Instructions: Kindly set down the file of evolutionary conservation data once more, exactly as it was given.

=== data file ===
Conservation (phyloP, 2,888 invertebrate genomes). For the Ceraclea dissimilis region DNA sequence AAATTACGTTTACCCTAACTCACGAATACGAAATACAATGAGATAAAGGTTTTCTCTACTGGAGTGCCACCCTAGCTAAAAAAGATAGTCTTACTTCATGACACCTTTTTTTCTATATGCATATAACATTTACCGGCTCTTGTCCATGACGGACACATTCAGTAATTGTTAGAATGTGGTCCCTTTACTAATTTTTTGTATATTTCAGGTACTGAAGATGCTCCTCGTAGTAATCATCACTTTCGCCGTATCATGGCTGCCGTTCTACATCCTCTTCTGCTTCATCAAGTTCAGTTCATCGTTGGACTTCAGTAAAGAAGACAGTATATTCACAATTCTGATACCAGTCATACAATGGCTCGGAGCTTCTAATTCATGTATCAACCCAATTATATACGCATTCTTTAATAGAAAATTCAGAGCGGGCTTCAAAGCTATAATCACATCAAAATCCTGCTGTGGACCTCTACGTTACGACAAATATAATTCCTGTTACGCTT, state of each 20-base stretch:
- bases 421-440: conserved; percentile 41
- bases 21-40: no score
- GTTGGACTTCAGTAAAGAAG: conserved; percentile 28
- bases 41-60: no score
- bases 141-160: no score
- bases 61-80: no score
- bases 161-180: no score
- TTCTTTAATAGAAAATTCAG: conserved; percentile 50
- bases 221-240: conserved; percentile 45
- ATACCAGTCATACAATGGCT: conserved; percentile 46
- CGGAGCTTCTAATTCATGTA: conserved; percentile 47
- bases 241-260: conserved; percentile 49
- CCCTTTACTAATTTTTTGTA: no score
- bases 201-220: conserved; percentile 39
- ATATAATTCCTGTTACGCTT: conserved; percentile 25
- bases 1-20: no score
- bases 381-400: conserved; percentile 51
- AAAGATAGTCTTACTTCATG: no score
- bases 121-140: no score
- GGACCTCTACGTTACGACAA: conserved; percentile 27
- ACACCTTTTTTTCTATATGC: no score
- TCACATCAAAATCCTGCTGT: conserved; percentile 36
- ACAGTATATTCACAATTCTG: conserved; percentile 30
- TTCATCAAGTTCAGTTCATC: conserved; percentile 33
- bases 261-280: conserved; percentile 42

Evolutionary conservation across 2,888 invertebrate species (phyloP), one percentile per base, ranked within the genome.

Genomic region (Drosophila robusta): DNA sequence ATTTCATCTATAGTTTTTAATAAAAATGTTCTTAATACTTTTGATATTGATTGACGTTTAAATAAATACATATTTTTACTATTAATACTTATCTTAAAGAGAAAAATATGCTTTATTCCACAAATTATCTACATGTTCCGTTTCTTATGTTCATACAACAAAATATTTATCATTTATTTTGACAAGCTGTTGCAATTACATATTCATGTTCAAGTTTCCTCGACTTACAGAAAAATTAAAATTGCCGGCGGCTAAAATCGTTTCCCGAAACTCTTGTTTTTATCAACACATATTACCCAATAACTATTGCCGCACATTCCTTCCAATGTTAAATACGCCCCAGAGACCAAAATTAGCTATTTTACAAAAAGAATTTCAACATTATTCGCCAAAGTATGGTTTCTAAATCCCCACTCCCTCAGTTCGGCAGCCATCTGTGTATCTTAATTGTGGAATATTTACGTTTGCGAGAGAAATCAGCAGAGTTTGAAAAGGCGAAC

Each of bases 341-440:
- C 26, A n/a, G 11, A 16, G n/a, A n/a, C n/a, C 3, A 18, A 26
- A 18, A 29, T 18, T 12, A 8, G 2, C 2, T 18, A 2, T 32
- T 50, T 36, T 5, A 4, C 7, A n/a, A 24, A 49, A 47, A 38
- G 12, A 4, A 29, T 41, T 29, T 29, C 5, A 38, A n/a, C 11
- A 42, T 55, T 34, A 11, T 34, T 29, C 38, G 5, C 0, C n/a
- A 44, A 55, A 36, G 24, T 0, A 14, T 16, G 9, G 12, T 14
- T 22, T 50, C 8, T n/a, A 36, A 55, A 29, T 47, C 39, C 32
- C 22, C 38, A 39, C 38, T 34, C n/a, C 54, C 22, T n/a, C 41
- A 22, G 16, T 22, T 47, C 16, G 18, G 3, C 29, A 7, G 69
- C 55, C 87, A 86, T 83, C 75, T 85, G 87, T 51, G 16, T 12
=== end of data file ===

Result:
Conservation (phyloP, 2,888 invertebrate genomes). For the Ceraclea dissimilis region DNA sequence AAATTACGTTTACCCTAACTCACGAATACGAAATACAATGAGATAAAGGTTTTCTCTACTGGAGTGCCACCCTAGCTAAAAAAGATAGTCTTACTTCATGACACCTTTTTTTCTATATGCATATAACATTTACCGGCTCTTGTCCATGACGGACACATTCAGTAATTGTTAGAATGTGGTCCCTTTACTAATTTTTTGTATATTTCAGGTACTGAAGATGCTCCTCGTAGTAATCATCACTTTCGCCGTATCATGGCTGCCGTTCTACATCCTCTTCTGCTTCATCAAGTTCAGTTCATCGTTGGACTTCAGTAAAGAAGACAGTATATTCACAATTCTGATACCAGTCATACAATGGCTCGGAGCTTCTAATTCATGTATCAACCCAATTATATACGCATTCTTTAATAGAAAATTCAGAGCGGGCTTCAAAGCTATAATCACATCAAAATCCTGCTGTGGACCTCTACGTTACGACAAATATAATTCCTGTTACGCTT, state of each 20-base stretch:
- bases 421-440: conserved; percentile 41
- bases 21-40: no score
- GTTGGACTTCAGTAAAGAAG: conserved; percentile 28
- bases 41-60: no score
- bases 141-160: no score
- bases 61-80: no score
- bases 161-180: no score
- TTCTTTAATAGAAAATTCAG: conserved; percentile 50
- bases 221-240: conserved; percentile 45
- ATACCAGTCATACAATGGCT: conserved; percentile 46
- CGGAGCTTCTAATTCATGTA: conserved; percentile 47
- bases 241-260: conserved; percentile 49
- CCCTTTACTAATTTTTTGTA: no score
- bases 201-220: conserved; percentile 39
- ATATAATTCCTGTTACGCTT: conserved; percentile 25
- bases 1-20: no score
- bases 381-400: conserved; percentile 51
- AAAGATAGTCTTACTTCATG: no score
- bases 121-140: no score
- GGACCTCTACGTTACGACAA: conserved; percentile 27
- ACACCTTTTTTTCTATATGC: no score
- TCACATCAAAATCCTGCTGT: conserved; percentile 36
- ACAGTATATTCACAATTCTG: conserved; percentile 30
- TTCATCAAGTTCAGTTCATC: conserved; percentile 33
- bases 261-280: conserved; percentile 42

Evolutionary conservation across 2,888 invertebrate species (phyloP), one percentile per base, ranked within the genome.

Genomic region (Drosophila robusta): DNA sequence ATTTCATCTATAGTTTTTAATAAAAATGTTCTTAATACTTTTGATATTGATTGACGTTTAAATAAATACATATTTTTACTATTAATACTTATCTTAAAGAGAAAAATATGCTTTATTCCACAAATTATCTACATGTTCCGTTTCTTATGTTCATACAACAAAATATTTATCATTTATTTTGACAAGCTGTTGCAATTACATATTCATGTTCAAGTTTCCTCGACTTACAGAAAAATTAAAATTGCCGGCGGCTAAAATCGTTTCCCGAAACTCTTGTTTTTATCAACACATATTACCCAATAACTATTGCCGCACATTCCTTCCAATGTTAAATACGCCCCAGAGACCAAAATTAGCTATTTTACAAAAAGAATTTCAACATTATTCGCCAAAGTATGGTTTCTAAATCCCCACTCCCTCAGTTCGGCAGCCATCTGTGTATCTTAATTGTGGAATATTTACGTTTGCGAGAGAAATCAGCAGAGTTTGAAAAGGCGAAC

Each of bases 341-440:
- C 26, A n/a, G 11, A 16, G n/a, A n/a, C n/a, C 3, A 18, A 26
- A 18, A 29, T 18, T 12, A 8, G 2, C 2, T 18, A 2, T 32
- T 50, T 36, T 5, A 4, C 7, A n/a, A 24, A 49, A 47, A 38
- G 12, A 4, A 29, T 41, T 29, T 29, C 5, A 38, A n/a, C 11
- A 42, T 55, T 34, A 11, T 34, T 29, C 38, G 5, C 0, C n/a
- A 44, A 55, A 36, G 24, T 0, A 14, T 16, G 9, G 12, T 14
- T 22, T 50, C 8, T n/a, A 36, A 55, A 29, T 47, C 39, C 32
- C 22, C 38, A 39, C 38, T 34, C n/a, C 54, C 22, T n/a, C 41
- A 22, G 16, T 22, T 47, C 16, G 18, G 3, C 29, A 7, G 69
- C 55, C 87, A 86, T 83, C 75, T 85, G 87, T 51, G 16, T 12